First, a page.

In the championship round, Menon faced off against Shriya Yarlagadda, 11, of Michigan. Bee host Soledad O’Brien asked a series of seven questions, and the contestants had just 12 seconds — 12! — to write down each of their answers.

Menon answered all seven correctly, narrowly defeating Yarlagadda, who missed just one.

The Bee’s final rounds were taped to air on television on Friday, May 15, at 8 p.m., on National Geographic Channel and on Wednesday, May 20 at 7 p.m. on Nat Geo WILD.

So how might you have fared in the Geography Bee big leagues?

http://go.uen.org/3DJ

 

http://go.uen.org/3DK (USAT)

 

http://go.uen.org/3DL (Reuters)

 

 

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CALENDAR

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USOE Calendar

http://www.schools.utah.gov/main/CALENDAR.aspx

 

 

UEN News

http://www.uen.org

 

 

May 13:

Middle School Science Standards Public Meeting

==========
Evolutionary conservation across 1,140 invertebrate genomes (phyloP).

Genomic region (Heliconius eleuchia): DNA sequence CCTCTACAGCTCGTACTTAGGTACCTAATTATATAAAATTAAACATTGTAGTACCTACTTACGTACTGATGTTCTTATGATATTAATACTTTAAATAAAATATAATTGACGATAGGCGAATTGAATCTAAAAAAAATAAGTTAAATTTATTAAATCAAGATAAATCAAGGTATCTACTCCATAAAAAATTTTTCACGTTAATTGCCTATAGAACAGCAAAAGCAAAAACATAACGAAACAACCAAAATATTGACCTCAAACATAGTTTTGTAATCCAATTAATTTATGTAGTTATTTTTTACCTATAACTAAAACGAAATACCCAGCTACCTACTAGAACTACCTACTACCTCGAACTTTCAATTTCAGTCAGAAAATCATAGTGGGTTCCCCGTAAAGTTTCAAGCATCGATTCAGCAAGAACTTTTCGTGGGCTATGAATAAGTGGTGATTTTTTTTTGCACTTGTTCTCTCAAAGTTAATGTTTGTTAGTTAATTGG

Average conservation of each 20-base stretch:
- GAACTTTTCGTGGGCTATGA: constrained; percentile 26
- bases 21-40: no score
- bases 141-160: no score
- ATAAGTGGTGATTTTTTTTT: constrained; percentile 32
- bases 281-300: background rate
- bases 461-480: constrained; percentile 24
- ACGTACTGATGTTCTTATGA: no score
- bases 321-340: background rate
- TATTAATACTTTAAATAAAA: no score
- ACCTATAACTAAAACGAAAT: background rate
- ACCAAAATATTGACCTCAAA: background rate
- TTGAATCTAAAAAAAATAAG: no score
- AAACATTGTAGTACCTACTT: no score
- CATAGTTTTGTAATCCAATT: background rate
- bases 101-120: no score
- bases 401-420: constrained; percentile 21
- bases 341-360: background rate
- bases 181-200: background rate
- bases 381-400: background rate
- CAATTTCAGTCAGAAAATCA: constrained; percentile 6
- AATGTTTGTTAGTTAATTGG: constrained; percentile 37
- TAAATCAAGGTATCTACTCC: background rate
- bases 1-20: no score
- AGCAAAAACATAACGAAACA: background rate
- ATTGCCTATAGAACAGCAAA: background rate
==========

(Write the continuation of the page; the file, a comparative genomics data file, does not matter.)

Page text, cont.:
7 p.m., Cache County School District, 2063 N 1200 East, North Logan

http://schools.utah.gov/main/CALENDAR.aspx

 

 

May 19:

Executive Appropriations Committee meeting

2 p.m., 445 State Capitol

http://le.utah.gov/asp/interim/Commit.asp?year=2015&com=APPEXE

 

Middle School Science Standards Public Meeting

7 p.m., Salt Lake Center for Science Education, 1400 Goodwin Ave., Salt Lake City

http://schools.utah.gov/main/CALENDAR.aspx

 

 

May 20:

Education Interim Committee meeting

9 a.m., 30 House Building

http://le.utah.gov/Interim/2015/html/00002324.htm

 

 

May 21:

Instructional Material Commission meeting

9:30 a.m., 250 E 500 South, Salt Lake City

http://schools.utah.gov/CURR/imc/News-and-Information/History.aspx

 

 

June 18-19:

Utah State Board of Education meeting

250 E 500 South, Salt Lake City

http://www.schools.utah.gov/board/Meetings/Agenda.aspx

 

 

July 9:

Utah State Charter School Board meeting

250 E 500 South, Salt Lake City

http://go.uen.org/1pn